If you are considering taking either Adderall or Modafinil, there are a few things to consider. First, you will need to think about your current health situation. If you have ADHD, Adderall may be more effective than Modafinil. However, if you have a sleep disorder, either drug can be a useful option. In many cases, Modafinil may be better tolerated by your system. Many patients find that they have fewer side effects when taking Modafinil. If you struggle with substance use problems, Modafinil is often considered safer.

Deciding between Adderall and Modafinil is not something you will need to do by yourself. Instead, your doctor should be able to carefully consider your situation and help you find the proper medication for your needs. If you have already taken one of these drugs before and found that it did not work for you, you can talk to your doctor about switching to the alternative option.

Treat Stimulant Use Disorders at Granite Recovery Centers

Ultimately, both Adderall and Modafinil are drugs that may end up causing substance use problems. While Adderall is typically far more addictive, Modafinil can also cause issues for some. It is essential to seek help whenever you are misusing prescription drugs. Ignoring the problem can damage your health and make your addiction worse. If you or a loved one is dealing with a stimulant use disorder, Granite Recovery Centers can help.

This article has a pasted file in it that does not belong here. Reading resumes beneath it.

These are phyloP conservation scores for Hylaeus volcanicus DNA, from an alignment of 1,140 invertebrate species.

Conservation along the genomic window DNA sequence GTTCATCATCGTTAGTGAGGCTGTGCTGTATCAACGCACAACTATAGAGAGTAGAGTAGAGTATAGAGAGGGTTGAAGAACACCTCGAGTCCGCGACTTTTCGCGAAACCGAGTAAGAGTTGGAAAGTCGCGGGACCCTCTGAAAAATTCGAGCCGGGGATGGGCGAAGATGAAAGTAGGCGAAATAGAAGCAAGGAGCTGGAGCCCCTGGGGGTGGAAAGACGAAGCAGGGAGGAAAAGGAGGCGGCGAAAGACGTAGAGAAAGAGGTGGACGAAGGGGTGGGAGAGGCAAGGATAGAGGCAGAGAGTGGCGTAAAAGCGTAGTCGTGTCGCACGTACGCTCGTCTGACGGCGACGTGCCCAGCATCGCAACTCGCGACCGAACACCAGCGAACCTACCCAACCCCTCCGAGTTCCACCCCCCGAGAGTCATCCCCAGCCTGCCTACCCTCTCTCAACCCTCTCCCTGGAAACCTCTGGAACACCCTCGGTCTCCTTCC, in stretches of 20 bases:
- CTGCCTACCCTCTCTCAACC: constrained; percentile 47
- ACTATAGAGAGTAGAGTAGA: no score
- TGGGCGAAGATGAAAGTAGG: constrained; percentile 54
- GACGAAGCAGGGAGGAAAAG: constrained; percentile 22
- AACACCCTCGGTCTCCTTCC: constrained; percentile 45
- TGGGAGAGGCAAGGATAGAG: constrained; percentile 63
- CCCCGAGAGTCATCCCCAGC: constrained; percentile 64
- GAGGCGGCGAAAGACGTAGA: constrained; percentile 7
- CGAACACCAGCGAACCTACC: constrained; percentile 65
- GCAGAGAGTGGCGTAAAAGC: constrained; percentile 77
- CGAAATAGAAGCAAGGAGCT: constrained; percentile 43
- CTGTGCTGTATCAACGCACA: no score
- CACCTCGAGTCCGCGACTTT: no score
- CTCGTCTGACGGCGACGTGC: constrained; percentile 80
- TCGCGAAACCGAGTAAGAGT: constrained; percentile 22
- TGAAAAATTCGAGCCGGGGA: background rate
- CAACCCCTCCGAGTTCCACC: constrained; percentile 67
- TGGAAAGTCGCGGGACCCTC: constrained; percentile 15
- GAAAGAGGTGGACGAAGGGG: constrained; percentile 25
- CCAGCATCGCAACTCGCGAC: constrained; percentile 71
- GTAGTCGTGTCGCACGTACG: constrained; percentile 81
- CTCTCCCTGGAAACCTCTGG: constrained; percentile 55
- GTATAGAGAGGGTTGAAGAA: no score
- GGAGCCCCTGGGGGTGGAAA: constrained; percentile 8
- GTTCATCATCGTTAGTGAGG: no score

Granite Recovery Centers is a full-service rehab center located in peaceful New England. Our rehab offers detox, residential rehab, and intensive outpatient rehab, so you can find the treatment schedule that suits your lifestyle. All of our programs provide a full range of evidence-based clinical psychotherapy. Our compassionate, licensed counselors can help you explore potential addiction triggers and discover healthier ways of coping with stress. To learn more about your treatment options at Granite Recovery Centers, contact us today. Granite Recovery Centers provides medical detoxification for people who do not need immediate medical intervention, are not a danger to themselves, and are capable of self-evacuation in the event of an emergency.

At Granite Recovery Centers, we want to provide accurate information about health and addiction so that our readers can make informed decisions.

We have credentialed medical doctors & clinicians who specialize in addiction treatment review the information on our website before it is published. We use credible sources such as government websites and journal articles when citing statistics or other medically related topics.